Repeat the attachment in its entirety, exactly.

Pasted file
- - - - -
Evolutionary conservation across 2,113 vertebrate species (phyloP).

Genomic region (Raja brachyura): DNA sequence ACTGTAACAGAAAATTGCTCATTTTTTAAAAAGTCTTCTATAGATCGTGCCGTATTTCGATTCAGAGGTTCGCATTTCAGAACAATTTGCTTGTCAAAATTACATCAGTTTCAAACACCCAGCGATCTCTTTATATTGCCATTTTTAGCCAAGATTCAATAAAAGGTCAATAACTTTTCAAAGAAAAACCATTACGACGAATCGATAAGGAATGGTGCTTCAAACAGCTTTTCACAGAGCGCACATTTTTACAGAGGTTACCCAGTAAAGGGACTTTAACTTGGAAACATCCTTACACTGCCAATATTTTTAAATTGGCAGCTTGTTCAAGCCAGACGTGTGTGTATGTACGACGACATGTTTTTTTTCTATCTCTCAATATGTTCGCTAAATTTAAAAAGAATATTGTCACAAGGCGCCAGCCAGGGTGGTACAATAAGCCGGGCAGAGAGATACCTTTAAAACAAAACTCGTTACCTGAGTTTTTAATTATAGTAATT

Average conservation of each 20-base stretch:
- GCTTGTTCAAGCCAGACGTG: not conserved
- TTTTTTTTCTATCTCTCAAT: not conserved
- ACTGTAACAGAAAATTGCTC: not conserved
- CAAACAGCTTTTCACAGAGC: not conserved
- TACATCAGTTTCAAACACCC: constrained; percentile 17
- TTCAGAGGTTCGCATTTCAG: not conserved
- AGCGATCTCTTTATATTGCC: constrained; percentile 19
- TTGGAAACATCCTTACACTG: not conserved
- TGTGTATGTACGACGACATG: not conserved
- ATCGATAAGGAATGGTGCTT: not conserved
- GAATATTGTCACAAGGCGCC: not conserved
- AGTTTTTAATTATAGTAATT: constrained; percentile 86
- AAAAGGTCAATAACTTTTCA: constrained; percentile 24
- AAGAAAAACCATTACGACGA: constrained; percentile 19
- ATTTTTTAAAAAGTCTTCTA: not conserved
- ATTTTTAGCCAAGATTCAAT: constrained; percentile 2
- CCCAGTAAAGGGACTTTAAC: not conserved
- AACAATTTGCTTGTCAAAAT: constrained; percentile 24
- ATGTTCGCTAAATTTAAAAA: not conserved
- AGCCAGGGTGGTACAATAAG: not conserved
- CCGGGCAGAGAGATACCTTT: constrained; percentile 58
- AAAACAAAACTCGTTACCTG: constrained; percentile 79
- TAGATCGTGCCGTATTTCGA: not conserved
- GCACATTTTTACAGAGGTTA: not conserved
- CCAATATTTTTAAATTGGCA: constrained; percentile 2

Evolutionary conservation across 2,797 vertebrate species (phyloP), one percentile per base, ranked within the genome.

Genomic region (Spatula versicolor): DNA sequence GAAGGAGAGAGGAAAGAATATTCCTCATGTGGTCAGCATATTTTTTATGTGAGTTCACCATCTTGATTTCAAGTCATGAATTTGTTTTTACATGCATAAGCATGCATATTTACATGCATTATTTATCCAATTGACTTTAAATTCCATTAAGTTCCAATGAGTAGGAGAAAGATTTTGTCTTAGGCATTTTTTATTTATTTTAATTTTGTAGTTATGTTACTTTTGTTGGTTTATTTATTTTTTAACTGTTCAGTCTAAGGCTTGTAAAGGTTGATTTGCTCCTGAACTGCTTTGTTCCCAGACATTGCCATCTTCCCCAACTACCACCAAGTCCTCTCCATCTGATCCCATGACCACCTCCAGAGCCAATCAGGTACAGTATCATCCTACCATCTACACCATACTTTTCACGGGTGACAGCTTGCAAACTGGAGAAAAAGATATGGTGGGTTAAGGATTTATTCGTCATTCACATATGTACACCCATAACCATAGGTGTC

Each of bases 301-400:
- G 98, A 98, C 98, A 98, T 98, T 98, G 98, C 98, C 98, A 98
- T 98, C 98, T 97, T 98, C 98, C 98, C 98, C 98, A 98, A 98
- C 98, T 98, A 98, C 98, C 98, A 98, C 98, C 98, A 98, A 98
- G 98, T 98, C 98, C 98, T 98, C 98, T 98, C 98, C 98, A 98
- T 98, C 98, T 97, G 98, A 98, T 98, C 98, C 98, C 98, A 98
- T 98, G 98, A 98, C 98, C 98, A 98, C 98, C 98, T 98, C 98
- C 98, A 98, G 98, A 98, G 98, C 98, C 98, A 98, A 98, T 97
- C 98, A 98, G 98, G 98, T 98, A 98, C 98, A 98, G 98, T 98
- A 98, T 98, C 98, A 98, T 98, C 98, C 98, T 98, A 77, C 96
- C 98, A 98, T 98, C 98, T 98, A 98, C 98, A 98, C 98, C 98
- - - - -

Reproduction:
Evolutionary conservation across 2,113 vertebrate species (phyloP).

Genomic region (Raja brachyura): DNA sequence ACTGTAACAGAAAATTGCTCATTTTTTAAAAAGTCTTCTATAGATCGTGCCGTATTTCGATTCAGAGGTTCGCATTTCAGAACAATTTGCTTGTCAAAATTACATCAGTTTCAAACACCCAGCGATCTCTTTATATTGCCATTTTTAGCCAAGATTCAATAAAAGGTCAATAACTTTTCAAAGAAAAACCATTACGACGAATCGATAAGGAATGGTGCTTCAAACAGCTTTTCACAGAGCGCACATTTTTACAGAGGTTACCCAGTAAAGGGACTTTAACTTGGAAACATCCTTACACTGCCAATATTTTTAAATTGGCAGCTTGTTCAAGCCAGACGTGTGTGTATGTACGACGACATGTTTTTTTTCTATCTCTCAATATGTTCGCTAAATTTAAAAAGAATATTGTCACAAGGCGCCAGCCAGGGTGGTACAATAAGCCGGGCAGAGAGATACCTTTAAAACAAAACTCGTTACCTGAGTTTTTAATTATAGTAATT

Average conservation of each 20-base stretch:
- GCTTGTTCAAGCCAGACGTG: not conserved
- TTTTTTTTCTATCTCTCAAT: not conserved
- ACTGTAACAGAAAATTGCTC: not conserved
- CAAACAGCTTTTCACAGAGC: not conserved
- TACATCAGTTTCAAACACCC: constrained; percentile 17
- TTCAGAGGTTCGCATTTCAG: not conserved
- AGCGATCTCTTTATATTGCC: constrained; percentile 19
- TTGGAAACATCCTTACACTG: not conserved
- TGTGTATGTACGACGACATG: not conserved
- ATCGATAAGGAATGGTGCTT: not conserved
- GAATATTGTCACAAGGCGCC: not conserved
- AGTTTTTAATTATAGTAATT: constrained; percentile 86
- AAAAGGTCAATAACTTTTCA: constrained; percentile 24
- AAGAAAAACCATTACGACGA: constrained; percentile 19
- ATTTTTTAAAAAGTCTTCTA: not conserved
- ATTTTTAGCCAAGATTCAAT: constrained; percentile 2
- CCCAGTAAAGGGACTTTAAC: not conserved
- AACAATTTGCTTGTCAAAAT: constrained; percentile 24
- ATGTTCGCTAAATTTAAAAA: not conserved
- AGCCAGGGTGGTACAATAAG: not conserved
- CCGGGCAGAGAGATACCTTT: constrained; percentile 58
- AAAACAAAACTCGTTACCTG: constrained; percentile 79
- TAGATCGTGCCGTATTTCGA: not conserved
- GCACATTTTTACAGAGGTTA: not conserved
- CCAATATTTTTAAATTGGCA: constrained; percentile 2

Evolutionary conservation across 2,797 vertebrate species (phyloP), one percentile per base, ranked within the genome.

Genomic region (Spatula versicolor): DNA sequence GAAGGAGAGAGGAAAGAATATTCCTCATGTGGTCAGCATATTTTTTATGTGAGTTCACCATCTTGATTTCAAGTCATGAATTTGTTTTTACATGCATAAGCATGCATATTTACATGCATTATTTATCCAATTGACTTTAAATTCCATTAAGTTCCAATGAGTAGGAGAAAGATTTTGTCTTAGGCATTTTTTATTTATTTTAATTTTGTAGTTATGTTACTTTTGTTGGTTTATTTATTTTTTAACTGTTCAGTCTAAGGCTTGTAAAGGTTGATTTGCTCCTGAACTGCTTTGTTCCCAGACATTGCCATCTTCCCCAACTACCACCAAGTCCTCTCCATCTGATCCCATGACCACCTCCAGAGCCAATCAGGTACAGTATCATCCTACCATCTACACCATACTTTTCACGGGTGACAGCTTGCAAACTGGAGAAAAAGATATGGTGGGTTAAGGATTTATTCGTCATTCACATATGTACACCCATAACCATAGGTGTC

Each of bases 301-400:
- G 98, A 98, C 98, A 98, T 98, T 98, G 98, C 98, C 98, A 98
- T 98, C 98, T 97, T 98, C 98, C 98, C 98, C 98, A 98, A 98
- C 98, T 98, A 98, C 98, C 98, A 98, C 98, C 98, A 98, A 98
- G 98, T 98, C 98, C 98, T 98, C 98, T 98, C 98, C 98, A 98
- T 98, C 98, T 97, G 98, A 98, T 98, C 98, C 98, C 98, A 98
- T 98, G 98, A 98, C 98, C 98, A 98, C 98, C 98, T 98, C 98
- C 98, A 98, G 98, A 98, G 98, C 98, C 98, A 98, A 98, T 97
- C 98, A 98, G 98, G 98, T 98, A 98, C 98, A 98, G 98, T 98
- A 98, T 98, C 98, A 98, T 98, C 98, C 98, T 98, A 77, C 96
- C 98, A 98, T 98, C 98, T 98, A 98, C 98, A 98, C 98, C 98